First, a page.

Porsche was certainly focused on the latter when it fitted magnesium crankcases to all of its flat-six boxers from 1969. Engineers had proven the crankcase was durable in racing environmen­ts a few years beforehand, but the process adopted to make the component in small volumes for motorsport wasn’t suitable for mass production, even at the modest scales Porsche envisioned. Consequent­ly, the company had to invest in tooling for high-pressure die-casting, using a method Volkswagen had already establishe­d. Nonetheles­s, because magnesium is better for casting parts with tighter tolerances and thinner walls than aluminium, the extra costs were partially offset by the reduction in required post-casting machining operation, not to mention a significan­t ten kilograms of mass taken out of the engine. A year later, Porsche switched the transaxle casing to magnesium, too.

Alas, magnesium alloys are more expensive, which is why they’ve never been used by the automotive industry to the same extent as aluminium or steel.

BUILT WITH A TUBULAR FRAME CONSTRUCTE­D FROM MAGNESIUM ALLOY, WHICH WAS HIDEOUSLY EXPENSIVE

Knowledge on the subject has expanded considerab­ly since magnesium was first used in cars in the 1920s, though early magnesium alloys were still susceptibl­e to high-temperatur­e creep, where the component expands or contracts. This can cause failure of the part. A prime example of this is the tendency for magnesium wheels to develop cracks when exposed to regular heat cycles, making them unfit for use. Indeed, due to magnesium’s volatility, later in the 911’s life (for the 1976 model year and the introducti­on of the Carrera 3.0), Porsche swapped the magnesium crankcase and gearbox housing back to aluminium.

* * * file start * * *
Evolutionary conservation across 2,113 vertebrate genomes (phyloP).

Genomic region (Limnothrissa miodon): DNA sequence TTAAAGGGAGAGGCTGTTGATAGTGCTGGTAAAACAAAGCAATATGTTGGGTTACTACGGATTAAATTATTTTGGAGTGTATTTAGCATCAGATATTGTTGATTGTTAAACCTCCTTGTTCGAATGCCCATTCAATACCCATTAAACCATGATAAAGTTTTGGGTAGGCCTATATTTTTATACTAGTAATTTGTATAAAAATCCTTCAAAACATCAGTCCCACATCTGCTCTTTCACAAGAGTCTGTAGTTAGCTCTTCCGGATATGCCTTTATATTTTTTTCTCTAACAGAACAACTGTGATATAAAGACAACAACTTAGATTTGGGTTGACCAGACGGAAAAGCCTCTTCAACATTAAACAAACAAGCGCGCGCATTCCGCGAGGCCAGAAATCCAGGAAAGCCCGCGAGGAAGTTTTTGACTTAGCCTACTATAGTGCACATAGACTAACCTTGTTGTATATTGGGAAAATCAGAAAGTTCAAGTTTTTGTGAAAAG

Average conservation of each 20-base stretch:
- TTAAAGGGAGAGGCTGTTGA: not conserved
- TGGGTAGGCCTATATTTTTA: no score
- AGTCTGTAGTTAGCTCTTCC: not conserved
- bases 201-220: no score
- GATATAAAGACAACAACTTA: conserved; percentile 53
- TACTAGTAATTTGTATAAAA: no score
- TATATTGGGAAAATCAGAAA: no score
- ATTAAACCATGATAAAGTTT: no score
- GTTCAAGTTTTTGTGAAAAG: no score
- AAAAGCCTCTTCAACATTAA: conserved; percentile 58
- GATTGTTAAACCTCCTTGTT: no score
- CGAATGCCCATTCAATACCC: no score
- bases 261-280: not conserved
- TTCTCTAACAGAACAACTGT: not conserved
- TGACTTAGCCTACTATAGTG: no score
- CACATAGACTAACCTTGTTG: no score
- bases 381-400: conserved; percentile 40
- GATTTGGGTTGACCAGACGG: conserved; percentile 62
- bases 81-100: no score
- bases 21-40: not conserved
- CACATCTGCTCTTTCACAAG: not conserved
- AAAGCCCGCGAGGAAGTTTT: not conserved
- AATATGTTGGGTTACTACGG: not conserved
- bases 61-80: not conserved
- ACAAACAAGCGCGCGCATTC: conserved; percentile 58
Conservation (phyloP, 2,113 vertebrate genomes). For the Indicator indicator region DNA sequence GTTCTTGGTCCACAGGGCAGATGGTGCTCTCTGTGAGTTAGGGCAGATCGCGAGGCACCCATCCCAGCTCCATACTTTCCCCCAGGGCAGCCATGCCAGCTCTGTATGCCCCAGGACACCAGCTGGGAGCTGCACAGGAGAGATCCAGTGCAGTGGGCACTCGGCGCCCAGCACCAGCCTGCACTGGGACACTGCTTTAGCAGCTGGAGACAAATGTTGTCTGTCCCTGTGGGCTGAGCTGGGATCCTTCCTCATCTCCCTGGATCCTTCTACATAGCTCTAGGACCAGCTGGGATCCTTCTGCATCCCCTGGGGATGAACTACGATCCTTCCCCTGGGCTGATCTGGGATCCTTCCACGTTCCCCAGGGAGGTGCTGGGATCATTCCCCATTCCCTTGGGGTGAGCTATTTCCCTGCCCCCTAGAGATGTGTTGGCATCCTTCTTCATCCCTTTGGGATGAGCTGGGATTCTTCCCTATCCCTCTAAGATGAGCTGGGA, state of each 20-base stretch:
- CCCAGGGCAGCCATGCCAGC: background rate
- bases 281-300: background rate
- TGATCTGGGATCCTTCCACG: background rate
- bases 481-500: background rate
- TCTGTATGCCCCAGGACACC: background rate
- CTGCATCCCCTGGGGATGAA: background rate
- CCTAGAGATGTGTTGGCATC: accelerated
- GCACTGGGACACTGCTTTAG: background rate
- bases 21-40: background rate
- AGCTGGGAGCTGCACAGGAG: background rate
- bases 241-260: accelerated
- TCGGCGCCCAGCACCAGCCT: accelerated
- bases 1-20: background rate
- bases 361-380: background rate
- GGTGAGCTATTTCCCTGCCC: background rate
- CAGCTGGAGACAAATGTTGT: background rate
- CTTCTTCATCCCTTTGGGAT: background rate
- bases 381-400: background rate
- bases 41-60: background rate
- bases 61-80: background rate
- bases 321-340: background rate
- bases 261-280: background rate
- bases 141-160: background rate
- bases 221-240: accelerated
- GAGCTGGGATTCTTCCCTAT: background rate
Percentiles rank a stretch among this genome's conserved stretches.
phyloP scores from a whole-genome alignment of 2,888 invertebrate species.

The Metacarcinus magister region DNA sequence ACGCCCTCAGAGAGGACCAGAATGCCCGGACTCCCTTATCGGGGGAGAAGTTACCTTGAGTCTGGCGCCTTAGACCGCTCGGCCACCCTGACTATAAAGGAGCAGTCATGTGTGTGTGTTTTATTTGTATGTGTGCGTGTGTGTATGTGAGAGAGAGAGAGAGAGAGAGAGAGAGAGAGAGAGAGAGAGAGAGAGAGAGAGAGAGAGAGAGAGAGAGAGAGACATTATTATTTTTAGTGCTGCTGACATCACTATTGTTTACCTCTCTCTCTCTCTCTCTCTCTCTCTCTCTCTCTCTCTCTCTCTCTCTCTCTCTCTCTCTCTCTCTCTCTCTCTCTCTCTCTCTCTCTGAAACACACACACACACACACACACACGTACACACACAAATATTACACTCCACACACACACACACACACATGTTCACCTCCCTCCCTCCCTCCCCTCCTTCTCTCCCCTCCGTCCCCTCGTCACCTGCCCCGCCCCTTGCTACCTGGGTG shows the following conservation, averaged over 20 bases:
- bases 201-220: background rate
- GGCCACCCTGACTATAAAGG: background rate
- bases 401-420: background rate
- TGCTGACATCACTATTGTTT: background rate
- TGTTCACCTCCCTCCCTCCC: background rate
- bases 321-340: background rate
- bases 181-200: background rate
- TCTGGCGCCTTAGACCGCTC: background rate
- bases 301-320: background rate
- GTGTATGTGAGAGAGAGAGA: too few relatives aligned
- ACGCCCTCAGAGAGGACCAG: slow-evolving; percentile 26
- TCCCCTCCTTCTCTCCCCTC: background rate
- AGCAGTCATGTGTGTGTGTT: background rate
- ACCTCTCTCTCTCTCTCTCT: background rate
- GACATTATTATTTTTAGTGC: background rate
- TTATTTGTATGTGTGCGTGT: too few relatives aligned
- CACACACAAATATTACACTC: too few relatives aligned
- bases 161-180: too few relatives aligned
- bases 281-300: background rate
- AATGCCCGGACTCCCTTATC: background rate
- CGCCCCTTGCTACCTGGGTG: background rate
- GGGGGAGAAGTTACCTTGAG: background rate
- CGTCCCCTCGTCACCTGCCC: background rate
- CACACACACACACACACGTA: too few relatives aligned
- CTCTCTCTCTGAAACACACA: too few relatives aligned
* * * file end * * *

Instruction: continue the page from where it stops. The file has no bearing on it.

FLAMES OF FURY

Today, magnesium’s somewhat unstable behaviour when exposed to heat (magnesium burns fiercely at low temperatur­e) sees the material outlawed in many forms of motorsport. That said, Porsche treated its magnesium parts to reduce volatility and to prevent corrosion, but these efforts shouldn’t lead you to believe the protected items won’t deteriorat­e — cars that live by the sea (or in an area known for salty roads during winter) will be particular­ly susceptibl­e to corrosion of their magnesium castings. Thankfully, there are aftermarke­t products available for you to coat the parts, but before you consider cleaning down a gearbox housing or crankcase, it’s worth making sure you know if they’re made of magnesium alloy. Your findings will ensure you use an appropriat­e cleaner. Anything acid-based, for example, could break down the metal.